Co-Opting AI: Robot Law
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NYU’s Institute for Public Knowledge, the 370 Jay Project, the NYU Center for Responsible AI, and the NYU Tandon Department of Technology, Culture and Society invite you to a new discussion in the series “Co-Opting AI.”
This event will explore the legal implications of AI and robots from both a European and US perspective, highlighting both applied and theoretical perspectives.
Juyoun Han is a Partner in the firm’s Digital Technology and Human Rights Group. As a litigator, tech enthusiast, and a human rights advocate, Ms. Han is excited about innovative technologies and hopes to harness the law to promote fairness and accountability in the design and use of A.I. in our society. Having served as a law clerk for Hon. Steven L. Tiscione and a judicial intern for Hon. Kiyo A. Matsumoto at the U.S. District Court in the Eastern District of New York (Brooklyn), Ms. Han possesses a deep understanding of courtroom advocacy and judicial procedures. At Eisenberg & Baum, Ms. Han counsels clients throughout trials and appeals in challenging cases as varied as street art litigation and anti-discrimination lawsuits as part of the firm’s Deaf and Hard of Hearing Law Center. Ms. Han frequently collaborates with advocates and public interest groups who share a common passion to eradicate inequality. Previously, she was invited to speak at the World Congress for the World Federation of the Deaf in Paris. Ms. Han volunteered at the International Justice Mission (Washington D.C.) to combat international sex-trafficking of women and children, and worked at the UNESCO Korean Commission. Prior to law school, Ms. Han taught high school and college-level students in South Korea. Ms. Han received her J.D. from Georgetown Law and her B.A. in Psychology and International Law from Handong University (South Korea).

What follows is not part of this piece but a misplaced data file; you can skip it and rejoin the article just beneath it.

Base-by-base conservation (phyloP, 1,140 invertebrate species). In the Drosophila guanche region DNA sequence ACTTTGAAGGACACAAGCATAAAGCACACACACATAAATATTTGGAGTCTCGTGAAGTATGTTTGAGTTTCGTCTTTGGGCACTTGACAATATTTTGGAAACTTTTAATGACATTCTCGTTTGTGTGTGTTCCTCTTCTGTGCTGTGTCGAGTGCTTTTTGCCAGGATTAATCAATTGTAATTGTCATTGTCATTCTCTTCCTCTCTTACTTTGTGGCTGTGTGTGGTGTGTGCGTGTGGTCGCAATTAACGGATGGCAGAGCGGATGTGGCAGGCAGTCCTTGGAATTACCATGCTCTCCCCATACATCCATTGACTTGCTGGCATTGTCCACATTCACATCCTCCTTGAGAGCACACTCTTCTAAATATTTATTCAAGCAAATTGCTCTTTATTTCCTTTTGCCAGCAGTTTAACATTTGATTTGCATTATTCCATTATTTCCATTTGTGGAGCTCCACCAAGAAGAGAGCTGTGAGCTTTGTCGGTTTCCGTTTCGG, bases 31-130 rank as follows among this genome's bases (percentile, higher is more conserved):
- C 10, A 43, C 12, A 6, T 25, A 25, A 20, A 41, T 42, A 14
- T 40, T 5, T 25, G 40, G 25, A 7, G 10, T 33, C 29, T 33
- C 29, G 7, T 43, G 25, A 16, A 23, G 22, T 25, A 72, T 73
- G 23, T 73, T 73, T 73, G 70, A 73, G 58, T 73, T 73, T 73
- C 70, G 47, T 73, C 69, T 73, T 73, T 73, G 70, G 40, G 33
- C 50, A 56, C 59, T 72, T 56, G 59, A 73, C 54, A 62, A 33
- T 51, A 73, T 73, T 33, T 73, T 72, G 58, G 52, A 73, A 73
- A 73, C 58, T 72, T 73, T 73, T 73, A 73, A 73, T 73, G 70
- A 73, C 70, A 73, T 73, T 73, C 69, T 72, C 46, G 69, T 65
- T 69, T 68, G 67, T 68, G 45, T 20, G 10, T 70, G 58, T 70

Eric Hilgendorf is a Professor of Law and Chairman of the Department of Criminal Law, Criminal Justice, Legal Theory, Information and Computer Science Law at the University of Wurzburg, Germany. After completing high school in Ansbach and military service in Wurzburg, Hilgendorf completed a BA/MA equivalent in philosophy, modern history, and law at the University of Tubingen with a Master’s paper entitled “The Development of Parliamentary Freedom of Speech in Germany.” He then attained a PhD in philosophy for a work entitled “Argumentation in Jurisprudence” and a PhD iur. In law for a work entitled “Criminal Law Liability for Producers in the Society of Risk,” which was honored with a prize from the Reinhold und Maria-Teufel-Stiftung. Hilgendorf habilitated in 1996 in the fields of criminal law, criminal procedure, and legal philosophy with the publication “On the Distinction between Statements of Facts and Statements of Norms in Criminal Law.” He was made a professor of criminal law and related fields at the University of Constance in 1997 before becoming Dean of the Law Faculty in 1999. In 2001 he moved to the University of Wurzburg and became the Chair of the Department of Criminal Law, Criminal Justice, Legal Theory, Information and Computer Science Law. From 2010 to 2012 he has served as the Dean of the Law Faculty there. Since Summer 2018 Prof. Hilgendorf has been a member of the “Global Faculty” of the Peking University law School.
Mona Sloane is a sociologist working on design and inequality, specifically in the context of AI design and policy. She frequently publishes and speaks about AI, ethics, equitability and policy in a global context. Mona is a Senior Research Scientist at the NYU Center for Responsible AI, and Research Assistant Professor at NYU’s Tandon School of Engineering, as well as a Fellow with NYU’s Institute for Public Knowledge (IPK), where she convenes the Co-Opting AI series. Mona is the Founding Director of the *This Is Not A Drill* program at the NYU Tisch School of the Arts, which develops a public pedagogy on art, equity, technology and the climate emergency. She also serves as the technology editor for Public Books, and is a Fellow with The GovLab.
The Co-Opting AI event series is convened by Mona Sloane. It is hosted at IPK and co-sponsored by the 370 Jay Project, the NYU Center for Responsible AI, and the NYU Tandon Department of Technology, Culture and Society.